Blogs  :  James Laube's Wine Flights

Early Pickings at Marcassin

Posted: September 19, 2006  By James Laube

Harvest is always full of surprises. No one year is quite like the next. The action in Napa and Sonoma is building momentum. Winemakers who haven’t set foot in a church in years now talk about their daily prayers.

Blogs  :  Stirring the Lees with James Molesworth

A Sit Down With Pinotage Champion Beyers Truter...

Posted: September 19, 2006  By James Molesworth

I sat down with South African vintner Beyers Truter last week, to talk a bit about Pinotage. I haven’t been kind to the Pinotage grape – at one time South Africa’s most important red varietal. I find the wines dominated by rustic, stemmy notes and an aggressive tannin structure.

Blogs  :  James Suckling Uncorked

Agony and Ecstasy in Bordeaux

Posted: September 19, 2006  By James Suckling

The weather is not looking good for the harvest in Bordeaux. It’s been raining on and off since I arrived here on Saturday, and it just started raining again as I sit here and write this blog this morning and begin to blind taste a range of 1996 and 1995 Bordeaux.

Blogs  :  Harvey Steiman At Large

The Zuni Cork Incident

Posted: September 19, 2006  By Harvey Steiman

If you're tired of hearing about cork problems, skip this post, but this story is too good not to relate, even though I have been on a bit of an anti-cork soapbox lately. At Zuni Cafe, one of San Francisco's most congenial restaurants, I am having lunch with Australian winemaker Natasha Mooney, a partner in Barossa Valley's Fox Gordon winery.

Blogs  :  James Laube's Wine Flights

Golden Joys Of Honeyed Chardonnays

Posted: September 18, 2006  By James Laube

With age comes beauty. At least you hope so when it comes to cellaring wines. I drank a couple of terrific Talbott Chardonnays over the weekend, a 2002 Diamond T Estate ($65) and 2003 Cuvée Cynthia ($60), both from Monterey County.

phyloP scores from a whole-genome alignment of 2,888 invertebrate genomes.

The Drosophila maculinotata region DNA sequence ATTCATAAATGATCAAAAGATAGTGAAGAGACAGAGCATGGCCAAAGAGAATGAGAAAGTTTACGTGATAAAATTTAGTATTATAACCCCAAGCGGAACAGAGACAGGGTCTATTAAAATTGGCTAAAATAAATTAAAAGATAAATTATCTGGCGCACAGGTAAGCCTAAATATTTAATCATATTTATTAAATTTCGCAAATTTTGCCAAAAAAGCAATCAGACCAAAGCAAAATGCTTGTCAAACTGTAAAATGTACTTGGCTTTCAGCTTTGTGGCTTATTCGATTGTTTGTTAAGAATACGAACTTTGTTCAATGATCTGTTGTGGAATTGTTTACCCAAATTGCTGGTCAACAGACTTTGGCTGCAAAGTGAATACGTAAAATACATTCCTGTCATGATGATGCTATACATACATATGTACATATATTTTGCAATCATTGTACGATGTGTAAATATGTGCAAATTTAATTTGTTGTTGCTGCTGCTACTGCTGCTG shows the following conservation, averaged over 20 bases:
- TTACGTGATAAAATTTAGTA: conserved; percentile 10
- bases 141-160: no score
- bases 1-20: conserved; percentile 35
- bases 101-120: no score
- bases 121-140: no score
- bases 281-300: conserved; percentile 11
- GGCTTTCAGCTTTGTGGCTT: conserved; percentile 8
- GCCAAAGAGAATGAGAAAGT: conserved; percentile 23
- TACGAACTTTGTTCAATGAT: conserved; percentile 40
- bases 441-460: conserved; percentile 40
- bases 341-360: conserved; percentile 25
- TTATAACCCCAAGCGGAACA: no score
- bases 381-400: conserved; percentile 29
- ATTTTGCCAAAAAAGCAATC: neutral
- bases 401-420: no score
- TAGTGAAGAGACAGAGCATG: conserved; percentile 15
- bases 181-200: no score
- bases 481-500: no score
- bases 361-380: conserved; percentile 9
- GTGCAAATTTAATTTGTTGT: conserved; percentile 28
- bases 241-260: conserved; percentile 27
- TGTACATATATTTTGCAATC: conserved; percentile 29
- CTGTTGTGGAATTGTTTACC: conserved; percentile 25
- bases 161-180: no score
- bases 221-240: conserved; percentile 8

Blogs  :  James Suckling Uncorked

A Perfect Day in Bordeaux

Posted: September 17, 2006  By James Suckling

I sat this morning in my hotel in Bordeaux, Les Sources de Caudalie, and tasted a range of 1996 and 1995 reds. It was a perfect day for tasting. I was in a good mood. The weather was sunny and bright after three days of cold and very wet weather.

Blogs  :  James Laube's Wine Flights

Harvest Joys And Wine Woes

Posted: September 15, 2006  By James Laube

I connected with a couple of famous, long-time Napa Valley winemakers recently, and their tales are worth passing along, though I’m withholding their identities because our discussions were casual and not part of an interview.

Blogs  :  James Suckling Uncorked

1996 Clarets and How to Avoid Pocketbook Pain

Posted: September 15, 2006  By James Suckling

Went to a friend's house for dinner last night in Arezzo, and in addition to inviting a beautiful leggy brunette from Atlanta for the evening, he also pulled out two pretty 1996s for dinner – La Mission and Latour.

Blogs  :  Harvey Steiman At Large

Life Is Good for Clarendon's Bratasiuk

Posted: September 15, 2006  By Harvey Steiman

Clarendon Hills makes some of the most expensive wine in Australia. Owner Roman Bratasiuk only makes single-vineyard Syrah (he won't call it Shiraz), Grenache and Cabernet Sauvignon. Astralis, his signature Syrah, goes for $325.

Blogs  :  James Laube's Wine Flights

Not Yet For A New Napa Cabernet

Posted: September 14, 2006  By James Laube

I’ve received a couple of queries from readers about a new high-end 2003 Napa Valley Cabernet, from a well-regarded vineyard and a superstar winemaking team. But so far, I’m not impressed by the wine and not too sure you should be either.